Three Fall Town Meeting articles that would have created the Lost Lake Sewer District, forged an agreement with Ayer to treat the region’s effluent, and funded construction of a $13 million dollar low pressure sewer system ground to a halt in front of a packed auditorium Monday evening. Although the idea of a sewer system serving more than 300 homes, Grotonwood Camp and Conference Center, and businesses in the underutilized Four Corners shopping area has been around for more than a decade, the three articles were the most serious attempt to put a system in place.
Although members of almost all affected town boards endorsed the proposal (Fin Comm didn’t endorse it for financial reasons), the Lost Lake Sewer Advisory Committee and its engineering firm, Woodard and Curran, drew heat from Selectman Jack Petropoulos and resident after resident speaking against the three articles. Negative comments and criticism seemed to boil down to two big sticking points: research demonstrating the need for the system was largely based on water samples taken in the 1970s and 1980s, before state septic system regulations were enacted, and the price tag of the system was either just too high or the burden wasn’t well distributed and allocated appropriately.
Because the advisory committee is a standing committee that reports to the Board of Selectmen through Town Manager Mark Haddad, some selectmen expected the committee to regroup and attempt to answer resident’s questions and objections. If a full-blown water testing analysis is deemed to be necessary, that could require another appearance before Town Meeting seeking funds to pay for the scientific study.
Article 5, which would have created the Lost Lake Sewer district, was voted down by roaring voice vote. It wasn’t close enough that Moderator Jason Kauppi needed to ask for a head count. After the vote, the Board of Selectmen indefinitely postponed Articles 6 and 7 for construction funding and the agreement with Ayer.
The proposal cleared one important hurdle last week, when Carol Quinn, Chairperson of the Lost Lake Sewer Advisory Committee, confirmed that “The Massachusetts Water Resource Commission voted unanimously to grant Groton the Interbasin Transfer.” The state approval is a required component that allows Groton to move water and waste into a different watershed, Ayer’s, for treatment and disposal, should the sewer system be approved and constructed. Without the state approval, the proposed project would not be possible. It was not immediately known if, or when, the approval would expire.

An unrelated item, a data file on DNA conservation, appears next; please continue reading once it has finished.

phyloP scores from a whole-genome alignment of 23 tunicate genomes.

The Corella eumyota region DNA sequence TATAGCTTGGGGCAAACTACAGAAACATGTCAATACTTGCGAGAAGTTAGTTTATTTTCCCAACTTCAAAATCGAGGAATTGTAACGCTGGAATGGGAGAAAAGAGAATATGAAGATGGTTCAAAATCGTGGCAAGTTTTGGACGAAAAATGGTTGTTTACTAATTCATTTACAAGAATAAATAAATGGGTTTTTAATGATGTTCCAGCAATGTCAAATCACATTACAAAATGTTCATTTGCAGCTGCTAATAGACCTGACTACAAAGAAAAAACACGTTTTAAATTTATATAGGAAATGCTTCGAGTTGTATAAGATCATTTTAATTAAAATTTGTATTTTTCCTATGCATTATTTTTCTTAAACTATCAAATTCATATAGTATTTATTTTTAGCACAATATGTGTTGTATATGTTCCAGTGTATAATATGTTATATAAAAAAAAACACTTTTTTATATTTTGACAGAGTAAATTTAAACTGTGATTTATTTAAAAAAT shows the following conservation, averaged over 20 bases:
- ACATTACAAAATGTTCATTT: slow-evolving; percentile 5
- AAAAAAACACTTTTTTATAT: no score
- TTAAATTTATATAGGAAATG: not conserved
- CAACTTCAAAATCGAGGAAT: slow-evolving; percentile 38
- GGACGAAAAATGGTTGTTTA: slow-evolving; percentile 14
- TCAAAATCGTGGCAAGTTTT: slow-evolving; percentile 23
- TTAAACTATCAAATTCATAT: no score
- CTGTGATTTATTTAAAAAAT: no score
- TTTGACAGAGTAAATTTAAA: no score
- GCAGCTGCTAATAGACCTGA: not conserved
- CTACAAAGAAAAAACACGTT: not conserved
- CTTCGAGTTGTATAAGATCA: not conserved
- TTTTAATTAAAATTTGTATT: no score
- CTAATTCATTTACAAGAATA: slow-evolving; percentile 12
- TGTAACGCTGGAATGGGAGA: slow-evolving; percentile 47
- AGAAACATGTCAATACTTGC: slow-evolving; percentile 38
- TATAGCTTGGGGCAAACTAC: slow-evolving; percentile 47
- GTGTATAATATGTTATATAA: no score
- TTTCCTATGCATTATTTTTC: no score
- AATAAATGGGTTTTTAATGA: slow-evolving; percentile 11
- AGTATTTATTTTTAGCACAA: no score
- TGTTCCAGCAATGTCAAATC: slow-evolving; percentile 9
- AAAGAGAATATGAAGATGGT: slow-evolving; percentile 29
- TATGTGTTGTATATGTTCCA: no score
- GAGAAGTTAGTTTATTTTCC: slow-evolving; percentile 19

After the Lost Lake Sewer articles were debated and dealt with, the meeting adjourned at 10:00 p.m. It will resume in two weeks, on October 29 at 7:00 p.m. to deal with the remaining warrant articles, including four related to another major capital improvement, construction of a new Central Fire Station. Two citizen’s petition articles seek to prevent its construction in a hayfield along Farmer’s Row; two Town Hall articles would extend town sewer service to the Farmer’s Row site and rezoning the parcel from agricultural to public use.
The Historic Districts Commission is conducting a public hearing this evening, Tuesday October 16, to consider the fire station location. The meeting notice states: “The Groton Historic Districts Commission (GHDC) will hold a Public Hearing on TUESDAY, OCTOBER 16, 2012, at 7:45 p.m. at Town Hall, 173 Main Street, Groton, to consider the application submitted by the Town of Groton, Mark Haddad – Town Manager for a Certificate of Appropriateness to construct a new Center Fire Station located at Farmers Row (Assessors Map 108 – Parcel 1), Groton, Massachusetts. Property owner(s): Lawrence Homestead Trust.”
In addition to live online coverage of the Town Meeting by The Groton Line, several Groton residents provided their own electronic news coverage from the meeting. Here’s the replay of last night’s webcast: